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INTERVIEW:

Why violence is a hallmark of Kenyan policing. And what needs to change

OPEN Policing Insight15th June 2020Policing Insight team

Douglas Lucas Kivoi

Kenya has a long history of policing with excessive force, often resulting in unnecessary deaths. Recently, at least six people died from police violence during the first 10 days of a dusk-to-dawn curfew. Moina Spooner, from The Conversation Africa, asked Douglas Kivoi, an expert on police reform and policy, to shed light on the situation.

What can account for the use of violence by Kenya’s police force?

The brutality exhibited by Kenya’s police force is a result of a number of factors. These include its beginnings under British colonial rule, poor recruitment policies, corruption and poor accountability for police actions.

The main role of the police service is to prevent, control, detect and investigate crime. But in practice, its members act more like a paramilitary unit trained to deal with conflict and serious disorder

Under the British colonial government the role of the police was to protect the interests of the administration. It was not to serve the interests of the general populace.

Successive post-independence leaders used the police units to advance their own interests. For instance, Kenya’s first president, Jomo Kenyatta, used the police force to suppress dissenting voices. An example of this was the Kisumu massacre in 1969 when police fired into a crowd protesting at the president’s visit. At least 11 were killed and hundreds were injured.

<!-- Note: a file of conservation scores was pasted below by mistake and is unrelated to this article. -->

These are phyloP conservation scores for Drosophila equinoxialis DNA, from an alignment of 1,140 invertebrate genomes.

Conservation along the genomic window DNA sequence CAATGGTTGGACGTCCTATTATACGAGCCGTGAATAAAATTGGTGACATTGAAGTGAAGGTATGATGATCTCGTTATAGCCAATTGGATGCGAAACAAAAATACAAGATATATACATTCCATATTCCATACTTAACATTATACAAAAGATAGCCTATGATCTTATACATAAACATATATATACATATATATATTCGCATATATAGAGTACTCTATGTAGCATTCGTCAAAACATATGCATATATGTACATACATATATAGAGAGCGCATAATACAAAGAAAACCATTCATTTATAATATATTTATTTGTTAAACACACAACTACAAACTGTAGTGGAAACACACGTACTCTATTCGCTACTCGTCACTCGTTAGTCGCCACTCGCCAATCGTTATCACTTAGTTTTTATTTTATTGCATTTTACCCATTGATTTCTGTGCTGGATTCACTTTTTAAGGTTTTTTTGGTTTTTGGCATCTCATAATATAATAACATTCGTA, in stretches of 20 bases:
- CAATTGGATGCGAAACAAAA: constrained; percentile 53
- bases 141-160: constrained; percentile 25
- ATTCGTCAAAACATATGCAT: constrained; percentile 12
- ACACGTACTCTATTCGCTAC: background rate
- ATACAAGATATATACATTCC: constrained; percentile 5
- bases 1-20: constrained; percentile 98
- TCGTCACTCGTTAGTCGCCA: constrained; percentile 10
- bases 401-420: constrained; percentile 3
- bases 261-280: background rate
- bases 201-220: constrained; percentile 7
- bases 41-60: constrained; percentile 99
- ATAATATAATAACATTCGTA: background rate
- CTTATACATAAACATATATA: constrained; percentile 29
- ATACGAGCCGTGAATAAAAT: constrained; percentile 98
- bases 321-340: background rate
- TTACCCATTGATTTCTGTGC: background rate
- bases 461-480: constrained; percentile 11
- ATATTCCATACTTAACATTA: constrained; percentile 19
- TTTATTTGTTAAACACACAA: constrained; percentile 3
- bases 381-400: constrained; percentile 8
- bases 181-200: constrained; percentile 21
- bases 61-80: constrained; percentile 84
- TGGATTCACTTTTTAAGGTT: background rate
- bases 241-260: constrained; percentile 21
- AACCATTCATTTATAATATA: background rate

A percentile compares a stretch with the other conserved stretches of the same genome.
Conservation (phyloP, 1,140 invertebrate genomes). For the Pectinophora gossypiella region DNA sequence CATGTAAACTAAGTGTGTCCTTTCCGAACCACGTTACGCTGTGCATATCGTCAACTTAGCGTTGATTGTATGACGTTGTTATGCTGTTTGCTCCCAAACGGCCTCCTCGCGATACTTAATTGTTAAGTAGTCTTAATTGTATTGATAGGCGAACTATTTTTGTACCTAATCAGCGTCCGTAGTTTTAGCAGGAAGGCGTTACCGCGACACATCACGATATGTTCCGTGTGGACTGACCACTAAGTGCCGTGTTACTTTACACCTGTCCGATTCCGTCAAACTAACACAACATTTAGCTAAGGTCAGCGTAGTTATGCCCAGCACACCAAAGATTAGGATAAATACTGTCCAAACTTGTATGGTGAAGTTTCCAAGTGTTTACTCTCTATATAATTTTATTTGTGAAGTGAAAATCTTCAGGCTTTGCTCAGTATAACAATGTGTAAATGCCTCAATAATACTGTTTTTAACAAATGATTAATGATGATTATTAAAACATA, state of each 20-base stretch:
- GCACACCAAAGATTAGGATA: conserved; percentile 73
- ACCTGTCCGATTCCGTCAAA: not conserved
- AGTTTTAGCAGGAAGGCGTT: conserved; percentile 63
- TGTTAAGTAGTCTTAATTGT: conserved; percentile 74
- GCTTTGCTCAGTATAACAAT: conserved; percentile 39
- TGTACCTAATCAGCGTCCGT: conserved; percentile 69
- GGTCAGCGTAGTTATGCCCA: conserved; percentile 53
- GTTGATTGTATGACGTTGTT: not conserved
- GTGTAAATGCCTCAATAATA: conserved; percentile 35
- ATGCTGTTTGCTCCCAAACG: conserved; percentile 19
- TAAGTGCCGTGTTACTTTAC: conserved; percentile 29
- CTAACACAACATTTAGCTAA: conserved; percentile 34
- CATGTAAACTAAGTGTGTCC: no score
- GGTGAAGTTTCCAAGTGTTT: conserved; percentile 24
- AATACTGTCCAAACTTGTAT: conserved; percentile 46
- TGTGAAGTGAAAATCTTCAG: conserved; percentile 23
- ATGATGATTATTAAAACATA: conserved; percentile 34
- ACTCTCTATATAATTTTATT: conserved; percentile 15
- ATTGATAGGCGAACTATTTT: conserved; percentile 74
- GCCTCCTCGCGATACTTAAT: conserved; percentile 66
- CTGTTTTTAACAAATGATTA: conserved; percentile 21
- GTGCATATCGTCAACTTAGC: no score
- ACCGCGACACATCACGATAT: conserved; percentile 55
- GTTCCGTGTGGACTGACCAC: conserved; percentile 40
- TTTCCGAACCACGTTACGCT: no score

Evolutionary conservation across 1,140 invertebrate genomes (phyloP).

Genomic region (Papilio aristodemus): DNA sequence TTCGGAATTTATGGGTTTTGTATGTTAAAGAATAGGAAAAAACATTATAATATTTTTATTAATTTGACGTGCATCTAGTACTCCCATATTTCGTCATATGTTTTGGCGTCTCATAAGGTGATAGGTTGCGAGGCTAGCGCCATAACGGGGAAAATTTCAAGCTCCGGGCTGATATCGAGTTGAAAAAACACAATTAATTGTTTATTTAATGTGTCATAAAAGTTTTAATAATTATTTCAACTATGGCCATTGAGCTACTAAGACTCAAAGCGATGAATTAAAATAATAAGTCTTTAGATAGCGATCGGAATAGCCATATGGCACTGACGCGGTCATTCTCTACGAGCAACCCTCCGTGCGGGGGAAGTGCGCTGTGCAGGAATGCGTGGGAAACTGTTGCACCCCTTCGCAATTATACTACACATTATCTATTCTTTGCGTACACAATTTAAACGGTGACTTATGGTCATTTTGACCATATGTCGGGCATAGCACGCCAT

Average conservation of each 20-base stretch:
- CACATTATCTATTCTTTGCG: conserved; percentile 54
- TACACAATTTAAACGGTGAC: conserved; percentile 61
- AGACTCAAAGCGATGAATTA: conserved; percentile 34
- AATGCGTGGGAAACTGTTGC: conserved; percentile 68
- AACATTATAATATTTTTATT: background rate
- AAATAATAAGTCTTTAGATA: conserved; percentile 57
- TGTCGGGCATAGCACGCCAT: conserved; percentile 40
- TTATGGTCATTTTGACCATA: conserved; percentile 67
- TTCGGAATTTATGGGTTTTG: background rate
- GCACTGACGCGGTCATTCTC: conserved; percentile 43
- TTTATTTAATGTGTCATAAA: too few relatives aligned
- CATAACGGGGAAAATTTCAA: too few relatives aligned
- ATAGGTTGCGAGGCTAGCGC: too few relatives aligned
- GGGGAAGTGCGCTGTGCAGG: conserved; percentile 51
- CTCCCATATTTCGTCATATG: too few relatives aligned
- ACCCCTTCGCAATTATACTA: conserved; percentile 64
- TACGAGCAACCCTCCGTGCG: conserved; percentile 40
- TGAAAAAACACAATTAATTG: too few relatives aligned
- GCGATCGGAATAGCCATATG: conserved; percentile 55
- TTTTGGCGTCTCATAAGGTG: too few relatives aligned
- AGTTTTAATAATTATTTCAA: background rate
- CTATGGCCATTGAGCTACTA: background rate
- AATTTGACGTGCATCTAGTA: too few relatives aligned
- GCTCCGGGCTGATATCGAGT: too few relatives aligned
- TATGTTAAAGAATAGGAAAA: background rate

His successor, Daniel arap Moi, used the police as a tool for repression and assassinations as well as detention and torture of his political opponents.

The main role of the police service is to prevent, control, detect and investigate crime. But in practice, its members act more like a paramilitary unit trained to deal with conflict and serious disorder. This orientation takes on a different nuance in how the police approach and treat civilians.

Another factor that contributes to violent behaviour is the recruitment process. Corruption, nepotism, tribalism and professional misconduct are all part of the process.

Apart from physical fitness, no attention is paid to their mental and emotional state. It’s unclear what training they receive once recruited. To my knowledge, the training model and curriculum used to induct fresh recruits has never been made public.

The Kenyan police force is known to be one of the country’s most corrupt public institutions. The corruption is not simply a problem of the lower ranks. It can be found at all levels of the police organisation. And there are reports that those who refuse to pay bribes are sometimes brutalised, maimed or even killed.

Police corruption points to larger systemic problems caused by an absence of checks and balances and fragile institutions. This means it’s hard to hold them accountable for their actions.

Why are the police officers not being held accountable for their actions?

The level of accountability within police agencies in Kenya is very low. They operate with impunity, because they know they will get away with it.

There are two major bodies mandated to ensure police accountability: the Internal Affairs Unit and the Independent Policing Oversight Authority. Both appear overwhelmed and dysfunctional.

The authority appears overwhelmed by the sheer number of police misconduct cases reported to its offices. Its work is further undermined by a hostile environment

The Internal Affairs Unit, within the police force based in Nairobi, is meant to handle complaints against officers of policing agencies. Very few Kenyans know it exists and those who do don’t trust it because it’s run in an opaque manner by police officers. The main allegation against it is that it covers up crimes committed by colleagues.

The Independent Policing Oversight Authority’s mandate is to provide for civilian oversight over the work of the police in Kenya. It is also tasked with investigating deaths and serious injuries caused by police action, and investigating police misconduct.